keywords = "Bladder, Endometriosis, Interstital cystitis, Pelvic pain",
author = "Wu, {Chia Chang} and Chung, {Shiu Dong} and Lin, {Herng Ching}",
year = "2018",
month = "1",
day = "1",
doi = "10.1002/nau.23462",
language = "English",
journal = "Neurourology and Urodynamics",
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T1 - Endometriosis increased the risk of bladder pain syndrome/interstitial cystitis

T2 - A population-based study

AU - Wu, Chia Chang

AU - Chung, Shiu Dong

AU - Lin, Herng Ching

PY - 2018/1/1

Y1 - 2018/1/1

N2 - Objective: Previous studies have suggested an association between bladder pain syndrome/interstitial cystitis (BPS/IC) and endometriosis. However, no nation-wide population study has yet reported an association between them. In this study, we examined the risk of BPS/IC among subjects with endometriosis during a 3-year follow-up in Taiwan using a population-based dataset. Study Design: This study comprised 9191 subjects with endometriosis, and 27573 subjects randomly selected as controls. We individually followed-up each subject (n=36764) for a 3-year period to identify subjects subsequently diagnosed with BPS/IC. A Cox proportional hazards regression model was employed to estimate the risk of subsequent BPS/IC following a diagnosis of endometriosis. Results: Incidences of BPS/IC during the 3-year follow-up period was 0.2% and 0.05% for subjects with and without endometriosis, respectively. The hazard ratio for developing BPS/IC over a 3-year period for subjects with endometriosis compared to subjects without endometriosis was 4.43 (95% CI: 2.13-9.23). After adjusting for co-morbidities like diabetes, hypertension, coronary heart disease, obesity, hyperlipidemia, chronic pelvic pain, irritable bowel syndrome, fibromyalgia, chronic fatigue syndrome, depression, panic disorder, migraines, sicca syndrome, allergies, endometriosis, asthma, tobacco use, and alcohol abuse, the Cox proportional hazards regressions revealed that the hazard ratio for BPS/IC among subjects with endometriosis was 3.74 (95% CI=1.76-7.94, P<0.001) compared to that in controls. Conclusions: This study provides epidemiological evidence of an association between endometriosis and a subsequent diagnosis of BPS/IC.

AB - Objective: Previous studies have suggested an association between bladder pain syndrome/interstitial cystitis (BPS/IC) and endometriosis. However, no nation-wide population study has yet reported an association between them. In this study, we examined the risk of BPS/IC among subjects with endometriosis during a 3-year follow-up in Taiwan using a population-based dataset. Study Design: This study comprised 9191 subjects with endometriosis, and 27573 subjects randomly selected as controls. We individually followed-up each subject (n=36764) for a 3-year period to identify subjects subsequently diagnosed with BPS/IC. A Cox proportional hazards regression model was employed to estimate the risk of subsequent BPS/IC following a diagnosis of endometriosis. Results: Incidences of BPS/IC during the 3-year follow-up period was 0.2% and 0.05% for subjects with and without endometriosis, respectively. The hazard ratio for developing BPS/IC over a 3-year period for subjects with endometriosis compared to subjects without endometriosis was 4.43 (95% CI: 2.13-9.23). After adjusting for co-morbidities like diabetes, hypertension, coronary heart disease, obesity, hyperlipidemia, chronic pelvic pain, irritable bowel syndrome, fibromyalgia, chronic fatigue syndrome, depression, panic disorder, migraines, sicca syndrome, allergies, endometriosis, asthma, tobacco use, and alcohol abuse, the Cox proportional hazards regressions revealed that the hazard ratio for BPS/IC among subjects with endometriosis was 3.74 (95% CI=1.76-7.94, P<0.001) compared to that in controls. Conclusions: This study provides epidemiological evidence of an association between endometriosis and a subsequent diagnosis of BPS/IC.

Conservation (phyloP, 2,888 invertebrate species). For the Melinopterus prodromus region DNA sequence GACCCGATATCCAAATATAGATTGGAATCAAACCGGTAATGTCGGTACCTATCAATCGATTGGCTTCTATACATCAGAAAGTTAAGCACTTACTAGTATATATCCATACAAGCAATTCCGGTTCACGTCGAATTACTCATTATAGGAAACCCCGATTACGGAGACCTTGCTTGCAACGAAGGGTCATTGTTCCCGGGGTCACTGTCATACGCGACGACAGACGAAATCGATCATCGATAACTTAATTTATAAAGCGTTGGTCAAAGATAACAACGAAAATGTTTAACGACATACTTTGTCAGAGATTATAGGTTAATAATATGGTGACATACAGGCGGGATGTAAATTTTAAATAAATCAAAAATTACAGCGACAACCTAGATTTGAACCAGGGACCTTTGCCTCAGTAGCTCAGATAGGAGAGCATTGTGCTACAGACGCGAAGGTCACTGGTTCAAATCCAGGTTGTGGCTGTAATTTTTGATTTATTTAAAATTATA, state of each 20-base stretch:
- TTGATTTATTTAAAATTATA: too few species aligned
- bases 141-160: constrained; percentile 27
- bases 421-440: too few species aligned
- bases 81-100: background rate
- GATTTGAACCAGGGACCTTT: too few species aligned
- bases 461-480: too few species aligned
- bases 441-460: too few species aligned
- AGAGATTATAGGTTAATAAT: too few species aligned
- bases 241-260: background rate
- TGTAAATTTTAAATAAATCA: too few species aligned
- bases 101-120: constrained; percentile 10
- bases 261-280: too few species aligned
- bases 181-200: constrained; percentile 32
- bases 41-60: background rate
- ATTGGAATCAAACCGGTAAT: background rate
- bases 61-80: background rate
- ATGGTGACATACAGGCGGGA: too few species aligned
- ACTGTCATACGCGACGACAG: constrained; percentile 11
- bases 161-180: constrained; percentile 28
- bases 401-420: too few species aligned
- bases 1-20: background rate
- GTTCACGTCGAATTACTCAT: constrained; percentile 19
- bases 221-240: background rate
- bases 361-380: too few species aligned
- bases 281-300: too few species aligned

KW - Bladder

KW - Endometriosis

KW - Interstital cystitis

KW - Pelvic pain